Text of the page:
Interview with Richa Kashyap
Lights, Camera, Action
Me: This is your debut novel. How does it feel?
Richa: It feels great! And I love the fact that my first book is about the cause I strongly advocate, which is “adoption of Indian dogs”.
Me: Have you always wanted to be a writer? (And was there a particular moment you thought, ‘I can do this!’?)
Richa: I have always loved reading stories, but I was not sure I had it in me to narrate a story.
Me: Some of our readers might not know much about Puma: A Soldier’s Dog. Are you able to tell us a bit about it?
Richa: Yes of course! Puma is the story of an Indie (Desi Dog) who is adopted by an Indian army officer. Puma gets inspired by his surroundings to become a canine commando & serve the nation. But there are multiple challenges that he has to face at every stage of his life – but he does not give up. To know whether he becomes a canine commando or not, you will have to read the story. It is a simple story about grit, determination, and faith – I would love kids & young adults to read it.
Me: The book is written from the perspective of your narrator, Puma. Had you always planned to write the novel in this way?
Richa: No, in the first draft, there were two parallel narratives, one of Puma & other of Major Arjun. But when we started to fine tune the draft, my publisher and I discussed switching solely to Puma’s narrative. Maybe Major Arjun’s narrative could be another book. I am just thinking aloud!
Me: Talk to us about your writing routine; what is a typical writing day for you?
Richa: Well! I am not a full-time author. I have a day job too. I work as a Communications Manager in an IT company. So, there is never a fixed routine for writing beyond work. But for Puma, I mostly wrote late at night or over the weekend.
Me: What inspires you to write?
Richa: I write satires on my blog. Most of my writing is about the hypocrisy of my fellow mortals. Puma also touches upon the subject.
Me: What is the hardest part of writing? And the best part about it?
Richa: The hardest part for me is getting into the right frame of mind. Writing is not an easy job.
The best part about writing is, you can create God or demon, whatever you wish, through your words. It’s empowering.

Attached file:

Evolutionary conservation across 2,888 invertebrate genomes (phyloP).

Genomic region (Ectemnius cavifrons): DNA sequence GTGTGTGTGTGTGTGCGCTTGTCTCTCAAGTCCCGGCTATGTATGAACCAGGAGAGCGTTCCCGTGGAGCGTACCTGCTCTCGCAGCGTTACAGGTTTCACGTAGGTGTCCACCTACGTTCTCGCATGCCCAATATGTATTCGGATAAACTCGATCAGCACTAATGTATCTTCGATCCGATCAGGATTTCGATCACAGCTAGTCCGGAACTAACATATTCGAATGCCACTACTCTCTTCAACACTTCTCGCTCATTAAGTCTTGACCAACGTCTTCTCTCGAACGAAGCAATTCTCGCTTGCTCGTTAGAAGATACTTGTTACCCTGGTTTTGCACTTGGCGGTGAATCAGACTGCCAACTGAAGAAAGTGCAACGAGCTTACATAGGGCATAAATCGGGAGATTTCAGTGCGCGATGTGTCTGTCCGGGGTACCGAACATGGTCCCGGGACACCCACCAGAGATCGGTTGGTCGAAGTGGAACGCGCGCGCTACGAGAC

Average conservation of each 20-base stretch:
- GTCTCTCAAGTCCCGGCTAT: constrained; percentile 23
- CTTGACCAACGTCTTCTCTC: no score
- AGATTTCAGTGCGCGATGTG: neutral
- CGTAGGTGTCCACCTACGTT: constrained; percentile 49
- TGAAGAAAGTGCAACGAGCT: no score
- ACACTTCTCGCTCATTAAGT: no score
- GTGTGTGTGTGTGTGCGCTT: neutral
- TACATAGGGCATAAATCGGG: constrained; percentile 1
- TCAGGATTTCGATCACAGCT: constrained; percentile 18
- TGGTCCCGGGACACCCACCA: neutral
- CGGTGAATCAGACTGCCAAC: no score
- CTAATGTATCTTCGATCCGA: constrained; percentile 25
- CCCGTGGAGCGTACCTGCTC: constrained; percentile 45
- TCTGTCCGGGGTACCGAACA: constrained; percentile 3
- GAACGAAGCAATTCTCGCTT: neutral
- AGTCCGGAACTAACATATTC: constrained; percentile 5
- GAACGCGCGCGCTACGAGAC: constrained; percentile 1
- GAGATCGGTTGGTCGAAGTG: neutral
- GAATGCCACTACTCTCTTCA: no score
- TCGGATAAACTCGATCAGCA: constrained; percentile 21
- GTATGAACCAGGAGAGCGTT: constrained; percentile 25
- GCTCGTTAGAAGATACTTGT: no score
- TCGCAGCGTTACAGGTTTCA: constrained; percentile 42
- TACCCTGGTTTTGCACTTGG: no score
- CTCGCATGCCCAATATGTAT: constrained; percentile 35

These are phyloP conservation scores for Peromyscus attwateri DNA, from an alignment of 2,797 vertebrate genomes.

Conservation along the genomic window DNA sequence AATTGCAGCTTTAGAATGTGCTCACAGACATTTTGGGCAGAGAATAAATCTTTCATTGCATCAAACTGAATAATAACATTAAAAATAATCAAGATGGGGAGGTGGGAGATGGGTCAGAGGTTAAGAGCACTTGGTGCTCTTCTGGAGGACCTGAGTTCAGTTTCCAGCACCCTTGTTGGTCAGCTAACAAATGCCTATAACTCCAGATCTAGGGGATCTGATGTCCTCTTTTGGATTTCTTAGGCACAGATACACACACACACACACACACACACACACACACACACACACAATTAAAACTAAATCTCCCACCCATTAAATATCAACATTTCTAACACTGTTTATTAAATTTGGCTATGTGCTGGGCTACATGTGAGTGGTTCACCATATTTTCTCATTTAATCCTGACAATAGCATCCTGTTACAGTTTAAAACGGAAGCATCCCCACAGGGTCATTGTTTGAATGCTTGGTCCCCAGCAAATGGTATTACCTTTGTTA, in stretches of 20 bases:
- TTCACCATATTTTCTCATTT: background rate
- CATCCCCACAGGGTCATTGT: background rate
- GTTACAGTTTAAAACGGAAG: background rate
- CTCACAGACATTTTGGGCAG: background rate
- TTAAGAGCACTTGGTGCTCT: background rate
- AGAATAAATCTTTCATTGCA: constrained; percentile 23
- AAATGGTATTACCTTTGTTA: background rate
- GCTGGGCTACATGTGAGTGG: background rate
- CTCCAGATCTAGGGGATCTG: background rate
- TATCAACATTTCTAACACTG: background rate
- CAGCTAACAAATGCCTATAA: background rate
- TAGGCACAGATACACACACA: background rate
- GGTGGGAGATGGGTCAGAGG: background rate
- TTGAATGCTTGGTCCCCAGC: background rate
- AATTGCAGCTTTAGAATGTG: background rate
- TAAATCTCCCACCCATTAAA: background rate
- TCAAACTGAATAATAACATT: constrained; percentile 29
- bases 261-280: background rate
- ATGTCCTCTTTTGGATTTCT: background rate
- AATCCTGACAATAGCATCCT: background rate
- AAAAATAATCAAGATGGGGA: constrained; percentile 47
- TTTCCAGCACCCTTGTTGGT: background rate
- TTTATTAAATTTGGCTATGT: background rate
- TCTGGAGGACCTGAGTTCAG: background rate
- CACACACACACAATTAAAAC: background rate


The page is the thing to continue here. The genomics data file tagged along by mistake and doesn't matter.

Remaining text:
Me: Why did you write Puma: A Soldier’s Dog?
Richa: I have two Indie dogs. In a party, someone very sarcastically asked me why I feed expensive food to my desi dogs. I was extremely offended; but then, as I started observing around, I realized it is futile to have a one-on-one conversation about “discrimination against Indie dogs”. It is a larger discussion that needs to be addressed from a bigger platform. That’s how the idea to write “Puma: A Soldier’s Dog” came into existence.
Me: What’s your favorite novel?
Richa: At different stages in life, I have had different preferences. But I can tell you that I can go back to Amitav Ghosh and Ruskin Bond’s books at all stages in my life. It is impossible for me to choose ‘one favorite book’ though!
Me: Is there a book you would have liked to have written?
Richa: Harry Potter. I wish I had that magic in me.
Me: What’s your favorite quote from a book?
Richa: There are two and I can’t choose between them:
“I can’t go back to yesterday because I was a different person then.
– Lewis Carroll in Alice in Wonderland
For you a thousand times over
– Khaled Hosseini in The Kite Runner
Me: What are the books you want to treasure?
Richa: When I enter a bookstore, I am like a kid in a candy store. If I could, I would live inside a library.
Me: Why do you think people should read more?
Richa: Traveling & reading are the only two ways through which you overcome life’s monotony. What is the fun in the known and the seen?
About the Author
Richa Kashyap works as a Communications Manager with an IT firm. She loves reading software manuals and poetry alike. She claims to be an introvert; almost everybody around her disagrees with her opinion of herself. Richa loves a freshly brewed cup of green tea, star gazing and conversations about life and after-life and she hates chai latte, public speaking, and mushy love stories. She is married to an Indian army officer. She is also a mother to two Indie boys: Mars Kashyap Bhaskar and Pluto Kashyap Bhaskar, who share her and her husband’s last names.
Get a Copy of her book on Amazon
That was our conversation with Richa Kashyap. If you loved it, then do give a read to other Author Interviews on our blog to!
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